Mar 23rd, 2009
The executive producer, Raj, and I leave the air-conditioned CEO’s office and go get in a rickshaw for the quick trip to the production bungalow. On the way there I ask him, “So what is this show exactly?”
“I don’t know,” says Raj. The CEO hadn’t known either.
We arrive at the small production bungalow and I sit for an hour talking with a director and some Indian voice actors. Raj eventually comes back and gestures to a door saying, “Hey Nathan, can you come sit in here?”
I walk in to the small room. It’s a recording booth. There’s a chair, a microphone, a video monitor, and a small leaf-shaped window into the engineering booth. Apparently this is go time, Shipley.
Raj hands me a script. “Okay, you read this part here. The part for ‘Sonic.'”
“Okay. Um. What is this? What does Sonic look like?”
Raj moves to the door and shrugs, “I don’t know. You’ll see it on this screen here.”
I look at the top of script he has handed me. Its a script for an episode of the cartoon version of Sonic the Hedgehog.
It suddenly strikes me that I’m trying out to be the voice of Sonic the Hedgehog in India. Yeah. The voice of Sonic the Hedgehog in India.
Likely sensing that I have no idea what I’m doing, he explains further, “You just read what it says in the script and make it so it matches the character’s mouth, okay? We’ll play it for you on that screen. I don’t have a copy of the script here, so you just do it, okay?”
“Okay.” I pause. “What do you want the voice to sound like?”
“Just make it sound like the one that’s already on there. Your are the little blue guy.”
Sure, fuck it. ‘Like the one that’s on there.’ I am the ‘little blue guy.’ No problem. Just like every other time when I audition to be the voice of a cartoon character for foreign television, I think to myself. What the hell am I doing? I have had no preparation, I don’t know how to do this, and I have little clue what Sonic the Hedgehog’s voice should sound like. I’ve done some reads for voice over stuff before, but this is beyond the norm.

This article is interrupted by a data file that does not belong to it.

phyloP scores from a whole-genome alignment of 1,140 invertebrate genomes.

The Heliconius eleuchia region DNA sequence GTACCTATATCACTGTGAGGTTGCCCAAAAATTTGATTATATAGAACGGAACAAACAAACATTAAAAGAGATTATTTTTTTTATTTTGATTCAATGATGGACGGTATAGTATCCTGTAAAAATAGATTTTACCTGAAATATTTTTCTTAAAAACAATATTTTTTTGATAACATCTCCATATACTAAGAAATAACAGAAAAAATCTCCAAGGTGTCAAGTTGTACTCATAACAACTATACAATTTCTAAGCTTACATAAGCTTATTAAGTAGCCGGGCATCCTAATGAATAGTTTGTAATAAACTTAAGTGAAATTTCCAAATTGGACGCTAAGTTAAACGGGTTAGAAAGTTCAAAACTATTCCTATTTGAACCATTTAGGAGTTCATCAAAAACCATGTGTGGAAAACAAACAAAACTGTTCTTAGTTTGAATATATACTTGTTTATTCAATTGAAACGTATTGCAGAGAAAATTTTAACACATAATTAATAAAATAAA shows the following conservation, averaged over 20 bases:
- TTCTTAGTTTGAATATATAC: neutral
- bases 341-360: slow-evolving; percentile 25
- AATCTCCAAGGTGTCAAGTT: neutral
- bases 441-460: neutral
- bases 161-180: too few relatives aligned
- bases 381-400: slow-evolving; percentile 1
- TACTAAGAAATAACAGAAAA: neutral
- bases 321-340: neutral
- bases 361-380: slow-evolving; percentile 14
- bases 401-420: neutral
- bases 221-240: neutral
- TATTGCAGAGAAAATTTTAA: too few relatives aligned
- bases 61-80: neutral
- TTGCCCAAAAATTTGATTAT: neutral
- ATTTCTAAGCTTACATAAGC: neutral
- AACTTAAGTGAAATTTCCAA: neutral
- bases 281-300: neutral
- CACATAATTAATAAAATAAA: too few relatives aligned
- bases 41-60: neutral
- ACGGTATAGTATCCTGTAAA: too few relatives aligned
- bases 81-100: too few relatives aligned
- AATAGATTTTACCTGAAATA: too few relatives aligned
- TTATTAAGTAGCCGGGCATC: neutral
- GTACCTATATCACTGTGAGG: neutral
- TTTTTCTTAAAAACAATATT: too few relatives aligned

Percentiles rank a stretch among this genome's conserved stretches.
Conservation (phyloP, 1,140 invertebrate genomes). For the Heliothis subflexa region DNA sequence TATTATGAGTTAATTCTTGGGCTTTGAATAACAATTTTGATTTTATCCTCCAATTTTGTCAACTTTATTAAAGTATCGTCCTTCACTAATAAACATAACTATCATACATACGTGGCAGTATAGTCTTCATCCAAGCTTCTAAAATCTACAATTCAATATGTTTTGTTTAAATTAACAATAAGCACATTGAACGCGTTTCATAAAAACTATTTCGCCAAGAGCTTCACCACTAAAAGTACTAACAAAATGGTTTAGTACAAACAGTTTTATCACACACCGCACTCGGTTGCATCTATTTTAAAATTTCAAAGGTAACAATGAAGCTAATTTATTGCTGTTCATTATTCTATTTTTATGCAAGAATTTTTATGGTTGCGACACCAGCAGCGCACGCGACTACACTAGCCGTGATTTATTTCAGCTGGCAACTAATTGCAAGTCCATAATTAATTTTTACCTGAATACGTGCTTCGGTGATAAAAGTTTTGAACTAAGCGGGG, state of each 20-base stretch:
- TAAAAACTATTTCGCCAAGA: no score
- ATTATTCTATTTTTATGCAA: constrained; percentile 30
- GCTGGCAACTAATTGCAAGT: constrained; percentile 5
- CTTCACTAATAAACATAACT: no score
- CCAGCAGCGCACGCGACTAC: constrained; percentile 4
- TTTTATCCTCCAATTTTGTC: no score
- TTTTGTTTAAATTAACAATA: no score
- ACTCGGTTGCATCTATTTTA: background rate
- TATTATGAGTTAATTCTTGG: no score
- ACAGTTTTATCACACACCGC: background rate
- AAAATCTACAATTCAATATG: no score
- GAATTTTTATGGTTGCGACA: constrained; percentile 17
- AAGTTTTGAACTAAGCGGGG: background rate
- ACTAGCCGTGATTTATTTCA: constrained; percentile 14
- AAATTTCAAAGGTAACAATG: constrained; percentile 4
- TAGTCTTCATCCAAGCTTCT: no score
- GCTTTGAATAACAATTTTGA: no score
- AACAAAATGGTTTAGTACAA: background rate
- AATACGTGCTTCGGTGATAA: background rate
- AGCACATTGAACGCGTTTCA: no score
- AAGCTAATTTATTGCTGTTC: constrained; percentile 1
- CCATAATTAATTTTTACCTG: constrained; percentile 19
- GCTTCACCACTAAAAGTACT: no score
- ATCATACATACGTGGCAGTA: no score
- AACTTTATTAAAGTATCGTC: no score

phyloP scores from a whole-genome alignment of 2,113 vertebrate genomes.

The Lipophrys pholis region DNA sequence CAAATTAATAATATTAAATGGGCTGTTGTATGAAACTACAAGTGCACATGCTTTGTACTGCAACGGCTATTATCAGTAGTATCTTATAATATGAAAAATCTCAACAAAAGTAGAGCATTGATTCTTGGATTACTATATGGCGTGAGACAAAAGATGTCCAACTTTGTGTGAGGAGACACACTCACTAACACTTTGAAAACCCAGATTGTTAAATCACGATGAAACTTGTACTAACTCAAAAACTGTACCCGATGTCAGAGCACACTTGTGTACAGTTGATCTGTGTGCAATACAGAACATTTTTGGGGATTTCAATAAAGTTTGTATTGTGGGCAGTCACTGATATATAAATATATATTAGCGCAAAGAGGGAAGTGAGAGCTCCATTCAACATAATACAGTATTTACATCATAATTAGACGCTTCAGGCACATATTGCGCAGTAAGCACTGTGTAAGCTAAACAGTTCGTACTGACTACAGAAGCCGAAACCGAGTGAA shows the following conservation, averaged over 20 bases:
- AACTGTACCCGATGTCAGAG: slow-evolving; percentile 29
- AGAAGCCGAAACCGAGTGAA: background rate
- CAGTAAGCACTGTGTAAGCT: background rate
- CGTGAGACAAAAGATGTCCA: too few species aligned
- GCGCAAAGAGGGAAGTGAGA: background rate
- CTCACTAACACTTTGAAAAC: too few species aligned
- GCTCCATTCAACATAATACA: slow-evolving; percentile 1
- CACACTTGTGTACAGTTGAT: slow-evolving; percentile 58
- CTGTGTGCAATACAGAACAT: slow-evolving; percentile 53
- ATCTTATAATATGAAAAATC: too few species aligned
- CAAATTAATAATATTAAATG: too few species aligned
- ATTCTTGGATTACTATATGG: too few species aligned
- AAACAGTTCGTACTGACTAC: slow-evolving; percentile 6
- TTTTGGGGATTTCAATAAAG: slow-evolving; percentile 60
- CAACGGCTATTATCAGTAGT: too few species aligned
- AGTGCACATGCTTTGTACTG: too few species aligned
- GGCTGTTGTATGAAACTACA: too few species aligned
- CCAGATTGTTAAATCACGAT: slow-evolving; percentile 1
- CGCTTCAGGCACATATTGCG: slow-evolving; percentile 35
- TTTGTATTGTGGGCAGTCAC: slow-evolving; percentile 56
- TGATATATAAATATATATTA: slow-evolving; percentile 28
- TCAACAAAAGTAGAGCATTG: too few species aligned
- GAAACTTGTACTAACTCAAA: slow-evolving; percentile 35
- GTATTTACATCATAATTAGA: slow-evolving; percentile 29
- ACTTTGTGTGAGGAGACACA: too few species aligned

Laughing to myself, I put on my improvised Sonic the Hedgehog voice and start reading with fervor. No sense being embarrassed, I guess. I end up making what I think is this psuedo cool-guy voice with a little bit of California surfer mixed in. Match the lips. Don’t move the paper while they’re recording. Try making the voice a little thinner. Can you read this part for the evil guy, also? Standard stuff.
So how did I get here?
Craigslist, of course: the jump-off point for various awesome ventures on this trip.
Upon updating my trip finance spreadsheet the previous week, I realized I should deal with the fact that my cash situation was getting precariously low. I started sending some emails and looking for work online. For the hell of it, I checked the jobs section on Craigslist Mumbai. This is what I found:
American accent? Check. Freshers welcome? Check. Willing to work as a professional dubber? …Sure? I sent an email explaining that I had a neutral Midwestern accent, was in Mumbai, and was available for dubbing work. I got a reply with a phone number for Chandan.
I called Chandan. Chandan explained that he is an Indian guy from Boston and works for a television station. Could I come to his office on Monday at 1:00 to discuss things further?
I asked some Indian friends about the station he said he worked for. Apparently it’s a big station which is part of an even bigger Indian financial conglomerate. Monday rolled around and I left with plenty of time to allow for the molasses traffic and inevitable difficulties finding the office, which were both present.
Upon arrival at the office, I told the guard I had an appointment with Chandan. He took me up to a big open room full of 100 people on computers. Someone explained that Chandan was in a different part of the building, which we went to.
I had to actually go through an elevator and three more different guards to get to Chandan’s office.
Upon finally entering, I immediately wished I had some better clothes to wear, even though I was wearing the nicest clothes I have. “Nicest” means baggy khaki outdoors pants that convert to shorts (with various stains), an untucked white button-down shirt, and my battered pair of grey Chucks. Chandan was wearing a suit and tie. He’s a big, imposing man.
I sat down opposite him at his huge desk in the large, spartan office. He quickly got down to brass tacks and I quickly realize that this isn’t just some producer I’m meeting with. This guy is a heavy. He’s talking about the media empire and future plans for expansion with new channels in other countries. He hands me his card.
Ohhhhh boy. He doesn’t just “work for a televison station.” This guy is the CEO of the entire media and entertainment division of a corporate empire with almost a million employees. …And I’m wearing pants that convert to shorts.
It was like Costanza going to see Mr. Steinbrenner. Calzone, sir? That’s eggplant in there.
“So I assume you have experience doing this?” he asks.
“Well, I worked at a TV production company for 4 years. I’ve done some voice over reads. Couple of acting classes in college. You know.”
“Sure, sure. So what are your salary expectations?”
“I, uh, am not really familiar with the market here, sir.”
It went on for a while. He talked big. It was impressive. He got lots of important phone calls and visits while I was in his office. He seemed to like me, though. Eventually he called executive producer Raj to come pick me up.
After my session reading Sonic at the production bungalow, both Raj and the director told me I did good work. They’d get back to me in a week or so. I haven’t heard anything yet, but this is India.